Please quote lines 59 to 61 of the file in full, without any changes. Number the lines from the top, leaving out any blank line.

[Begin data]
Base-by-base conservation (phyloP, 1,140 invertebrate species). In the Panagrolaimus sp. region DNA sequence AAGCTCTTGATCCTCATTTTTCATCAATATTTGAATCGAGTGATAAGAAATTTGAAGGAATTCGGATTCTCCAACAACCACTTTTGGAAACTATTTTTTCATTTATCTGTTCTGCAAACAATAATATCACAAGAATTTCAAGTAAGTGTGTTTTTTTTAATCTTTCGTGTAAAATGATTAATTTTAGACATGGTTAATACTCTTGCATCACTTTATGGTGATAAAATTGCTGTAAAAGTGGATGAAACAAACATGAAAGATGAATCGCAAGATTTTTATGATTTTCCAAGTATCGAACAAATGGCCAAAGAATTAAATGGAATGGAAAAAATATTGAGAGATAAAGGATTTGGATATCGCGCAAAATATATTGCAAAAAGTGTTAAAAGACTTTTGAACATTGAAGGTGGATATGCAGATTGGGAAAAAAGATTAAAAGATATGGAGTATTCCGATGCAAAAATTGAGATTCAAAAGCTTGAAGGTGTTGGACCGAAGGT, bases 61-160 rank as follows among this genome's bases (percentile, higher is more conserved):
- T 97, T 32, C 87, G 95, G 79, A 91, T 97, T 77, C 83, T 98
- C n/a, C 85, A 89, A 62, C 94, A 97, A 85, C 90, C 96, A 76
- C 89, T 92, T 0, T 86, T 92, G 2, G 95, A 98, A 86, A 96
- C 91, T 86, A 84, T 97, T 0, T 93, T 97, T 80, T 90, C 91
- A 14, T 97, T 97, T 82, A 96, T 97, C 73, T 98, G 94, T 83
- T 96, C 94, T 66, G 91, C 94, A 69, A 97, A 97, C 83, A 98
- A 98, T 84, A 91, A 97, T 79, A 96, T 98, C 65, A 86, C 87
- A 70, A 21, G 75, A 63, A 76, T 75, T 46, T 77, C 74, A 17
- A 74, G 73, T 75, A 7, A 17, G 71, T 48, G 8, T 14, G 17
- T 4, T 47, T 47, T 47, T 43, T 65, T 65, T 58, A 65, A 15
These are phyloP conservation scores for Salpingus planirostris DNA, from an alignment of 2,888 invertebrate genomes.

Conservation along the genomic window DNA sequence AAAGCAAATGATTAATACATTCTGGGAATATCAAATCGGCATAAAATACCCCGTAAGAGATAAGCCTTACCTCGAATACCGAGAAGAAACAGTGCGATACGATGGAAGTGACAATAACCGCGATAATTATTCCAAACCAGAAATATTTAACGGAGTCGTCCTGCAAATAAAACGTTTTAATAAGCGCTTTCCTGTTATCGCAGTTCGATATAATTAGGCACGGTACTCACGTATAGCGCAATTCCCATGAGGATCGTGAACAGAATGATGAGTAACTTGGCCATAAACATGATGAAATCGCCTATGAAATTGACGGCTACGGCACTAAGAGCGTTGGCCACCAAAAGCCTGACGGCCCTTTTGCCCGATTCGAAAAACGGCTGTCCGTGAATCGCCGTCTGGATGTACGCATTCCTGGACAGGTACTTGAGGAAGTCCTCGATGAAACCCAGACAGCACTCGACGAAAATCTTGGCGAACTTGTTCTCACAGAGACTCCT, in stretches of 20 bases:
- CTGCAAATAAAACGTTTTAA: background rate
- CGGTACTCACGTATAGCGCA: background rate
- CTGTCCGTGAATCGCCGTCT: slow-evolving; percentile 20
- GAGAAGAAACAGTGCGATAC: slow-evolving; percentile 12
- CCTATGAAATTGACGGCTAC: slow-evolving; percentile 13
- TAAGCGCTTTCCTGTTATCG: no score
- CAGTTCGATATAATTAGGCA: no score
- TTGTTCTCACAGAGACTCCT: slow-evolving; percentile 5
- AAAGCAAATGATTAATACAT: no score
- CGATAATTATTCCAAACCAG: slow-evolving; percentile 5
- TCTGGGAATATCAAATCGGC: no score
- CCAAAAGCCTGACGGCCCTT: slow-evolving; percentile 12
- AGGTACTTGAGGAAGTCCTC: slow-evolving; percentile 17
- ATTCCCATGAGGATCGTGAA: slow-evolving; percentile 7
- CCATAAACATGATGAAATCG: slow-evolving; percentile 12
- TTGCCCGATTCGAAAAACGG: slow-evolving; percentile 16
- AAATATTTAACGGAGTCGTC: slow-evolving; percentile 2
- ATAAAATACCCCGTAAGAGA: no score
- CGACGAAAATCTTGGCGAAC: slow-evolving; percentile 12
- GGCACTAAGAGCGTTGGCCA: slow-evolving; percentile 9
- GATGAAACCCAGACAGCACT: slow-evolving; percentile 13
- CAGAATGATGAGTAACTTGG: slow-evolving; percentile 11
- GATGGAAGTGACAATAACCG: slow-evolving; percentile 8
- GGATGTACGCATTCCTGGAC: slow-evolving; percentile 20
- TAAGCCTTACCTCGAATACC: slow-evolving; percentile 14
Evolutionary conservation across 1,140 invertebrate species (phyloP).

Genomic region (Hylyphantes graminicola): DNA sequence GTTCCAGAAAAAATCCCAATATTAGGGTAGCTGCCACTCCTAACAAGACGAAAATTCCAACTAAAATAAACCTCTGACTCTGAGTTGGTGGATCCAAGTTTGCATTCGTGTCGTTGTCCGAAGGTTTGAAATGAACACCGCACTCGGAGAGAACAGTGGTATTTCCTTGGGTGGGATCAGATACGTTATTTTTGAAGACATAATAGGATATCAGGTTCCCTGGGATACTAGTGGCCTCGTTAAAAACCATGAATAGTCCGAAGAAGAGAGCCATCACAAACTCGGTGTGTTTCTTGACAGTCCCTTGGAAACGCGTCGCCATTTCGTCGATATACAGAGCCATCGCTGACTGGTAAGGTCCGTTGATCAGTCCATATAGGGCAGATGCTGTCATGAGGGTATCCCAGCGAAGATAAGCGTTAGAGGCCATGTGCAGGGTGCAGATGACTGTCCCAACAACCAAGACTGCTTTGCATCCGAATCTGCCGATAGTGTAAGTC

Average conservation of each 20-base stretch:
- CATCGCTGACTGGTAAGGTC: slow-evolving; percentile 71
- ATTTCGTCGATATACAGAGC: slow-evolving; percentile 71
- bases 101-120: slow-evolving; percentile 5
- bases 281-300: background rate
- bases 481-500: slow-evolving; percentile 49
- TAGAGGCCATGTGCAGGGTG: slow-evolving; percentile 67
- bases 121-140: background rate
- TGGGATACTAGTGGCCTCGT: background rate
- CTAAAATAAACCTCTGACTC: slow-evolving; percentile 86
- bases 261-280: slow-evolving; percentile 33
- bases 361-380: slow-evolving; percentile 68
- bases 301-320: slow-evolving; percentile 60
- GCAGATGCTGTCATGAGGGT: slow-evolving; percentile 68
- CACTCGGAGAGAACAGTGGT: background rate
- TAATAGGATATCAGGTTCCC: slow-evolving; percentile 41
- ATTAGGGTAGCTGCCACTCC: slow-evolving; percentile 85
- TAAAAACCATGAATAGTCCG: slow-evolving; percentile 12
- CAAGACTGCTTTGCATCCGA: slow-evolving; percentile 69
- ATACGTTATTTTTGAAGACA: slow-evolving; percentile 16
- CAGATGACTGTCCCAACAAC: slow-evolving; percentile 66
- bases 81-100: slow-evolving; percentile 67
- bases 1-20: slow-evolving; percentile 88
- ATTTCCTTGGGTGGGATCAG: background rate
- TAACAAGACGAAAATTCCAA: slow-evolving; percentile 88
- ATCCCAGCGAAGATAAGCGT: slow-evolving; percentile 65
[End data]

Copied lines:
- CAAGACTGCTTTGCATCCGA: slow-evolving; percentile 69
- ATACGTTATTTTTGAAGACA: slow-evolving; percentile 16
- CAGATGACTGTCCCAACAAC: slow-evolving; percentile 66